Monday, September 1, 2014

Harvest Moon Triathlon Race Plan

With just six days left until my "A" race and my final race of the year, it's time to share my plan for accomplishing the goals I've set for the Harvest Moon triathlon. It's also a "half-iron" distance race which means 70.3 miles. The Summer Open Sprint and Steamboat races were certainly important to me. Each was a validation of my training to that point in the season. However, everything I've been doing since the week after Christmas of last year has been aimed at having a successful race this coming Sunday.


This is as about as "in-town" as it gets for me. The race venue, Aurora Reservoir, is perhaps 15 minutes from home. I've race here twice before in 2012 and 2011, both the Rattlesnake Olympic distance triathlon. That's not to say I won't spend a fair amount of time making sure I'm dialed in and ready to race. Pre-race factors are nearly entirely within my control so there's no sense in making the race more difficult from that stand point.

My coach advised me to have my first meal at 4:00 am which is awfully early, but I am going to target a window of 4:00 - 4:30. I had a lot of success last time with a bagel and Odwalla super food drink so I'll go with that again. I also had a small cup of coffee so that might be on the table as well. 

Of course, that means three or more hours will pass before my wave starts at around 7:45 (probably later because I've seen only about one race start exactly on time). I'll eat a gel about 30 minutes ahead of my start which should top me up. I'll have some water, but constantly having to pee is no good so it will be in moderation. I'll make sure I'm staying well but not over-hydrated the day before the race. The idea is to make sure my blood plasma is maximized but not to the point that I'm leeching out electrolytes.

Arriving at the venue early was a good move last time so I hope to be at the reservoir when they open that gates at 6:00. I'm sure there will be a long line of cars so it's also a good idea to be there early to deal with that. Nothing good happens when you are rushed setting up your transition.

As usual, my transition area will be minimal. Six days out, the forecast calls for dry conditions until I'll be (hopefully) on the run. Nevertheless, I'll bring a kitchen garbage bag to cover up shoes, socks and visor in case the rain rolls in earlier than expected. Mostly, I just follow what I did in Steamboat where transition went very well.

I'll plan on getting about 10 minutes of swim warm-up in. My coach advised a ten strokes hard, ten strokes easy approach so I'll follow that. It will help focus my mind and prepare me to establish a rhythm after the start. Once that is done, there's usually no choice but to wait.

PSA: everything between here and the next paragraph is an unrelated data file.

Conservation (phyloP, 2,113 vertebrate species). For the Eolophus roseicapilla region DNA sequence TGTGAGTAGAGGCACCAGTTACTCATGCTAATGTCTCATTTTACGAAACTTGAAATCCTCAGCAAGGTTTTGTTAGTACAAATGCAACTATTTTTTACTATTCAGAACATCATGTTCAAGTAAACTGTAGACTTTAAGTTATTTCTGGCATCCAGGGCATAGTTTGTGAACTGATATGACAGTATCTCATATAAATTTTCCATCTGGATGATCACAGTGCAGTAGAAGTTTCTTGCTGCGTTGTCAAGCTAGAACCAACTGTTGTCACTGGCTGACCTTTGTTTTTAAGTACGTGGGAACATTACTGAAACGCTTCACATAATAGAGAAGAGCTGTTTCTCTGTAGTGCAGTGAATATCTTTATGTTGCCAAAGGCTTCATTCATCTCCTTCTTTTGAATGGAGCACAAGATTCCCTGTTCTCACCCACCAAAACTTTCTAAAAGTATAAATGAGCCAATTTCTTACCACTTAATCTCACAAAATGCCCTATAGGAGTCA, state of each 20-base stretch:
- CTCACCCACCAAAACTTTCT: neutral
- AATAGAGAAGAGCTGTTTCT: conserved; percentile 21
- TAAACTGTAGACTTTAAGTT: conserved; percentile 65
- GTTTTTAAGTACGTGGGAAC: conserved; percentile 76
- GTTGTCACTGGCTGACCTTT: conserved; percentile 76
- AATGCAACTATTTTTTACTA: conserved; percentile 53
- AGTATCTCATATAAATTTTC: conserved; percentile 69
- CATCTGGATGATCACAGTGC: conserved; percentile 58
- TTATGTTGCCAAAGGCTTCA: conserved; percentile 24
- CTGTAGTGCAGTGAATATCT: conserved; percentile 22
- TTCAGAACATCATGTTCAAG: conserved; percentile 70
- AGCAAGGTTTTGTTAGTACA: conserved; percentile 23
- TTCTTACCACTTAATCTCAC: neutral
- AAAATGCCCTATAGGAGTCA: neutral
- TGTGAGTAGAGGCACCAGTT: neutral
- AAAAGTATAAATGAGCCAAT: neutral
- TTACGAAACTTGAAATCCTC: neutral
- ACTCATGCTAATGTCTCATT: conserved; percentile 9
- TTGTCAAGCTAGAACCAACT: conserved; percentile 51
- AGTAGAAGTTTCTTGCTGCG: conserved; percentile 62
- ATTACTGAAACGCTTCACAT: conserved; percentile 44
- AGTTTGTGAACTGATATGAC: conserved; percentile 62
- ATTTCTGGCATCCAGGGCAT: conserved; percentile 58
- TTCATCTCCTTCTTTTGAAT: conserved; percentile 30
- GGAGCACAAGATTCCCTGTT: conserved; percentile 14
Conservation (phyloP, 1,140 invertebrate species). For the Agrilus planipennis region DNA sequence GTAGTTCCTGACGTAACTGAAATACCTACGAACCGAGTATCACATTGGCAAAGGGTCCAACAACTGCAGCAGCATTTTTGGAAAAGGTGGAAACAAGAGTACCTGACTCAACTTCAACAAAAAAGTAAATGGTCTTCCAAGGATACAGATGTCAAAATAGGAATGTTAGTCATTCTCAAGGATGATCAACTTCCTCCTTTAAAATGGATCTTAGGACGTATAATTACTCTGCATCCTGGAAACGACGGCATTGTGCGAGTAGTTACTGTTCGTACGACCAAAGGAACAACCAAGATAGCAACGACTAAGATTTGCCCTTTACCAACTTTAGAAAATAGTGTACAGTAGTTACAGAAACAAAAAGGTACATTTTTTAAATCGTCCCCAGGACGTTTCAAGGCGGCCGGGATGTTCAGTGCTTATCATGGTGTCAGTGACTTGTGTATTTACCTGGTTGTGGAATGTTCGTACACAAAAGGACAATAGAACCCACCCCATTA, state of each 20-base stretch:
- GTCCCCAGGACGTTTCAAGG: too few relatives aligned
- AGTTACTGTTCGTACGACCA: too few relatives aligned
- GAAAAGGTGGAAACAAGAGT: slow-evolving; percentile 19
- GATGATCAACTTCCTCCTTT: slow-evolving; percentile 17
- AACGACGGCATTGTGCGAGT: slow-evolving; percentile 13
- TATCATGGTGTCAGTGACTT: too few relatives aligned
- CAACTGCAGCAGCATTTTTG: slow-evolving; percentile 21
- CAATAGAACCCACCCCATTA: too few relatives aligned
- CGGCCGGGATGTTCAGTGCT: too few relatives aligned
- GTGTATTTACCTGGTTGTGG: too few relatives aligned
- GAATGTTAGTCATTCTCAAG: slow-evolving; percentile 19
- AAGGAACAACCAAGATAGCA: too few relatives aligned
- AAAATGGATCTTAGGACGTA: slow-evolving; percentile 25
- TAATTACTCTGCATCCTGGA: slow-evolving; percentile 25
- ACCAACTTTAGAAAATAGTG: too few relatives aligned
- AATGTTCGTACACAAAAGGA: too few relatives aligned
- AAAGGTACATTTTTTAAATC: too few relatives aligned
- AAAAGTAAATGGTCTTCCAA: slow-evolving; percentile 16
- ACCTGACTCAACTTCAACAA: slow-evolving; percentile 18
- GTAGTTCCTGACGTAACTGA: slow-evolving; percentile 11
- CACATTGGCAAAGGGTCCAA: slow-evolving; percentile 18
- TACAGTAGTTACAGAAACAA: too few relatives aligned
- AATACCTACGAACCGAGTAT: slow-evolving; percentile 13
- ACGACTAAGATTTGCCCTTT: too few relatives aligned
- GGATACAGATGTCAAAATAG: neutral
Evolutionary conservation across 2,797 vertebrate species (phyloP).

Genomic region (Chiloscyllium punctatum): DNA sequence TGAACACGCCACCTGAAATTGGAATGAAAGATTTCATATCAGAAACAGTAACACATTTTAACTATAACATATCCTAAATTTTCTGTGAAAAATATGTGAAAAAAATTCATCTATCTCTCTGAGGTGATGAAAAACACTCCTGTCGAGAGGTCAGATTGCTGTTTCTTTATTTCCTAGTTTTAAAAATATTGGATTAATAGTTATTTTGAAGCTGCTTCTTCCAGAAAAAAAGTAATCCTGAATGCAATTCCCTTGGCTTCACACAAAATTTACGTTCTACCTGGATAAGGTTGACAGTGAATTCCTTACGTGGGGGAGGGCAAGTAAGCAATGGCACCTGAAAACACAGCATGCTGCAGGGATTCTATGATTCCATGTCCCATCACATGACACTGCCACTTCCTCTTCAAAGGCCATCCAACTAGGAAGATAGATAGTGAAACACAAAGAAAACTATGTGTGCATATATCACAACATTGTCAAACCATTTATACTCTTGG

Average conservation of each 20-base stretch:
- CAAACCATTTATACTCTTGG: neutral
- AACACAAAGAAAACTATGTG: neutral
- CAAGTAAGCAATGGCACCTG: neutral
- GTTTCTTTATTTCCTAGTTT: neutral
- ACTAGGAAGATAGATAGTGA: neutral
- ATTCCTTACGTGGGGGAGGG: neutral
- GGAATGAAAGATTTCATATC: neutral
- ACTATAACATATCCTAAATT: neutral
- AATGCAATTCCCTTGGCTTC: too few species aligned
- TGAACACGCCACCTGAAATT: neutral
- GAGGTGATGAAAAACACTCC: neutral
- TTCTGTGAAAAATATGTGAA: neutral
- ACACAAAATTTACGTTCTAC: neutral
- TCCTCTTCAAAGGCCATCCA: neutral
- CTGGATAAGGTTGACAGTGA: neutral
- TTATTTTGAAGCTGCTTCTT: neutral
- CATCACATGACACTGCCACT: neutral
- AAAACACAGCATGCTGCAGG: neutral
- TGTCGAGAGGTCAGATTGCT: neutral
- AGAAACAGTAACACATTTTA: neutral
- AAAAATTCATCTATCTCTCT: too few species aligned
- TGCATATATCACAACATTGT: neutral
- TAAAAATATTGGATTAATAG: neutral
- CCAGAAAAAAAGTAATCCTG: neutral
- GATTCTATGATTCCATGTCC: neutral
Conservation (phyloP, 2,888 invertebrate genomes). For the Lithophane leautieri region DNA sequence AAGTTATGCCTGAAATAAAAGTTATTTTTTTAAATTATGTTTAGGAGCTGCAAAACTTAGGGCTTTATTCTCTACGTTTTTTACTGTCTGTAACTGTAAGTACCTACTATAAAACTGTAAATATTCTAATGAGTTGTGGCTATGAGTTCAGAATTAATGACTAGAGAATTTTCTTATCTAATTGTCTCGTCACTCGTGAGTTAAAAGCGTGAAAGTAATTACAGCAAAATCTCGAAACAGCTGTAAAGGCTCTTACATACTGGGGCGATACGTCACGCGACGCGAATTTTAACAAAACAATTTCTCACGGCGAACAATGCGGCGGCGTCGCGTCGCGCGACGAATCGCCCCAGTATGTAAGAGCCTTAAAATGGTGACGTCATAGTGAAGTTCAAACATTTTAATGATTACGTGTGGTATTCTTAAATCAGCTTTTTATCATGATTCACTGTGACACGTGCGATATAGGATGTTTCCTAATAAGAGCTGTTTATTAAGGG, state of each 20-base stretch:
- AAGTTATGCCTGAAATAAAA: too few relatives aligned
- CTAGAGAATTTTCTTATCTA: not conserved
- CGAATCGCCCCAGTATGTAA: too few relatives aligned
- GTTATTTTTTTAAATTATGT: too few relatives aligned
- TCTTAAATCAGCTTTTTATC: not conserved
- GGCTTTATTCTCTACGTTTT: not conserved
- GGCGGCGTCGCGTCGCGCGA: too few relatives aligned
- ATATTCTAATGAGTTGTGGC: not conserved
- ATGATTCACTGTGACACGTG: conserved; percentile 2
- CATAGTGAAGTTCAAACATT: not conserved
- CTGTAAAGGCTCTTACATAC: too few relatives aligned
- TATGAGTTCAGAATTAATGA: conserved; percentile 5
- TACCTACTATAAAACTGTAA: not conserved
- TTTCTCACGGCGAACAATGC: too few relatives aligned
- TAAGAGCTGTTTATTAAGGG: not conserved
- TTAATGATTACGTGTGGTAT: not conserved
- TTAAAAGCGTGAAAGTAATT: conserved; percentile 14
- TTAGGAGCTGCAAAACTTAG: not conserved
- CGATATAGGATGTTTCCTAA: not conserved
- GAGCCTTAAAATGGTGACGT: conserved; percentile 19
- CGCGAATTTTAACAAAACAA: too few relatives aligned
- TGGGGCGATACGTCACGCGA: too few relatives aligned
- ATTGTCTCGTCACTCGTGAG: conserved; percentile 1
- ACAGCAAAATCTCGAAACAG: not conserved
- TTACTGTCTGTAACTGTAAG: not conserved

I don't think there's a practical way to avoid the crowds and general chaos of the start. Rolling starts mitigate that, but this is not a rolling start. I'll just have to stay as calm as possible and realize that to worst of it is in the first couple hundred yards. It's a single loop out and back so I think the crowds will thin. There are also only three groups before mine including some elites so while I may catch a few people ahead, I think most of it will be clear.

I've done less open water swimming than in years past, but I've done a lot more overall swimming. It will be important to keep this in mind and just focus on establishing a rhythm. That ought to lend itself to a decent pace, especially in a wetsuit. I won't be going super hard. Rather, I'll go at the threshold just below the point of things becoming uncomfortable.

If I remember, I'm going to kick a little more broadly and actively as I approach the shore. Getting more blood into my legs ought to leave me a little less wobbly once I hit dry land again.

Goal Time 34:00 - 36:00

Transition at this venue is long. I estimate it's more than 0.15 mile from the shore to the entrance of the area and then it could even longer to where I rack my bike. I'm going to try and get it close to the entrance, but that's sometimes a luck of the draw thing. Last race demonstrated that skipping socks for the ride is the good way to go. I did IM Boulder 70.3 sockless last year with no ill-effects so it will be this time as well. Getting out of the wetsuit can be a challenge (I tore mine at my first Olympic race three years ago). However, this will likely be the last time I swim in this suit so while I won't try to tear it, I'm not going to be too upset if I do. Then it's just run like hell out of the area and get on the bike.

Goal Time 3:00 - 4:00


The initial stages of the ride are characterized by a steep down hill. I'll use that time to get a little water in my system and make sure the legs feel good. I expect that gravity alone will have me going faster than average which is fine, but there are a couple of turns and the roads could be wet so caution factors in. No one wins the bike in the first two miles so tearing it up through here does not make a lot of sense.

Upon the right turn onto Quincy, you begin a series of rollers but mostly it's a climb. It's at Quincy that I will start the clock on my nutrition and begin my power-based strategy. The coach and I discussed this and I'm going to follow his recommendation for how to approach the race. I'll set the Garmin to display my 10 second peak power rating. If you want to truly understand that you should read Joe Friel's book on training with a power meter. For the purposes of this race, it's going to serve as a benchmark. 

For the last six or seven weeks, my average power for that particular metric is 340 watts. My coach recommended I stay in a range of plus of minus 50 watts so 290 - 390. That number will like increase as I climb the hills and then drop back down as I descend. Since power is an immediate read on how hard I'm working, it should provide me with a guideline about whether I'm in range, working to hard or not enough.

The initial rollers have some steep sections, but nothing overly difficult. When I mapped it using, it came back with only two rated climbs on the route, both level 5 (the easiest) and those are later in the race. I think the key to doing well in the first 10 miles is staying to my power strategy and keeping my cadence fairly high.